WHEN, IN AUGUST OF 1994, the generation of the children whom no one wants was preparing their rafts along the Cuban coast, you could hear the cries of the mothers who searched for their children over several nights, and the sea, cloudy, let out a long roar, breaking against the reefs.
Dawn broke and still they searched with the headlights on in the full light of day. The sea only returned the empty boats to them and they wanted the bodies so that they could bury them. I wonder what the use is of burying someone after death and what the difference is between being under the earth or under the water.
The truth is that some mothers had given up hope and looked nervously at their grandchildren they held by the hand, without knowing what to do. I refused to look at them so as not to fix in my mind the harrowing images that destroy optimism in even the most optimistic: to see the beach with these haggard women, dragging those barefoot and hungry children here and there without rest, their clothes wet from the fog and mist, watching the water as if they expected a miraculous moment when their children’s bodies would appear, floating; and at the same time seeing reflected in their eyes the fear of what was really happening, when they were confused by some log, or a piece of a sail, thrown back by the tide. Every time the sea threw back some object, they approached, desperate, fearing that the bad omen has come true, and their frightened cries of horror reached us.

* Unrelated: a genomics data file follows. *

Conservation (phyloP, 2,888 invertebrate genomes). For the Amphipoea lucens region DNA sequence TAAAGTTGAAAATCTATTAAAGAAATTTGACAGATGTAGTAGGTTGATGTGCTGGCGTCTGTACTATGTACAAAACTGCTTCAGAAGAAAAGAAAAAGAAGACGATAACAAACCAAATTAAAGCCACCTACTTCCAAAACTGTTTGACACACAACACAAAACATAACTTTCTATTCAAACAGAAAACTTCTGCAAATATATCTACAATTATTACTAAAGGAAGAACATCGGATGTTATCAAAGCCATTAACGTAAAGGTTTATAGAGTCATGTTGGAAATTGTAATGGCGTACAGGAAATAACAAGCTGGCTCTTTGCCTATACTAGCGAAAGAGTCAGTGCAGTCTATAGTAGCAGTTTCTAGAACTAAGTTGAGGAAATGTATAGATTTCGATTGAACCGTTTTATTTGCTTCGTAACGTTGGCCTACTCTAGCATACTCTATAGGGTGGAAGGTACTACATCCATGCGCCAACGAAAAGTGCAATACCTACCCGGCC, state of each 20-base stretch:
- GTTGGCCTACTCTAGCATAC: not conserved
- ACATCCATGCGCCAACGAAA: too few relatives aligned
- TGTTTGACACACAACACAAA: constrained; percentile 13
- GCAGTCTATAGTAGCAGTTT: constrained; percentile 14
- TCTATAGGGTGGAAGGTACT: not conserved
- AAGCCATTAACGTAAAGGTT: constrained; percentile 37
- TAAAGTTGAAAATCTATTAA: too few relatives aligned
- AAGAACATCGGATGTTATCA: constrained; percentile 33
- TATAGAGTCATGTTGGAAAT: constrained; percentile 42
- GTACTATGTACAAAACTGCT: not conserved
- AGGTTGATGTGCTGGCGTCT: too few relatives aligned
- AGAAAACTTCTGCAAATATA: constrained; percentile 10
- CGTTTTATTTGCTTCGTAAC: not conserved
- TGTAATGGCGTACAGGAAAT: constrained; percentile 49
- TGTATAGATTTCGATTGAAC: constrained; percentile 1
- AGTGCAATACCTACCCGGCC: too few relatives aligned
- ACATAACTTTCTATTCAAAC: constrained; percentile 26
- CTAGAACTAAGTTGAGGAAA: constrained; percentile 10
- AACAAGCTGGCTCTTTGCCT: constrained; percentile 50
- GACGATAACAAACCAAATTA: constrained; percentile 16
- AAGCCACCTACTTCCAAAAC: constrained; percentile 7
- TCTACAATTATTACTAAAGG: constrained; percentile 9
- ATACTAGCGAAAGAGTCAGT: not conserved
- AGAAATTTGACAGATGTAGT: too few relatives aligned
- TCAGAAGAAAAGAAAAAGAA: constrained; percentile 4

Their eyes moved quickly, searching for a recognized detail and they passed the object from hand to hand, trembling, and digging their nails in, trying to disinter a moan or a breath. They tried to question an oar, a candle, a jar, sometimes a nylon, to discover what had happened to their children. “The mothers are still looking in the shade of a smile for their children,” José Martí had written on the first anniversary of the execution of the medical students in Havana, “even reaching out their arms to press them to their breasts, from their eyes torrents of bitter tears still falling.”
And these mothers, on the shores of the beaches, also cried for their innocent children.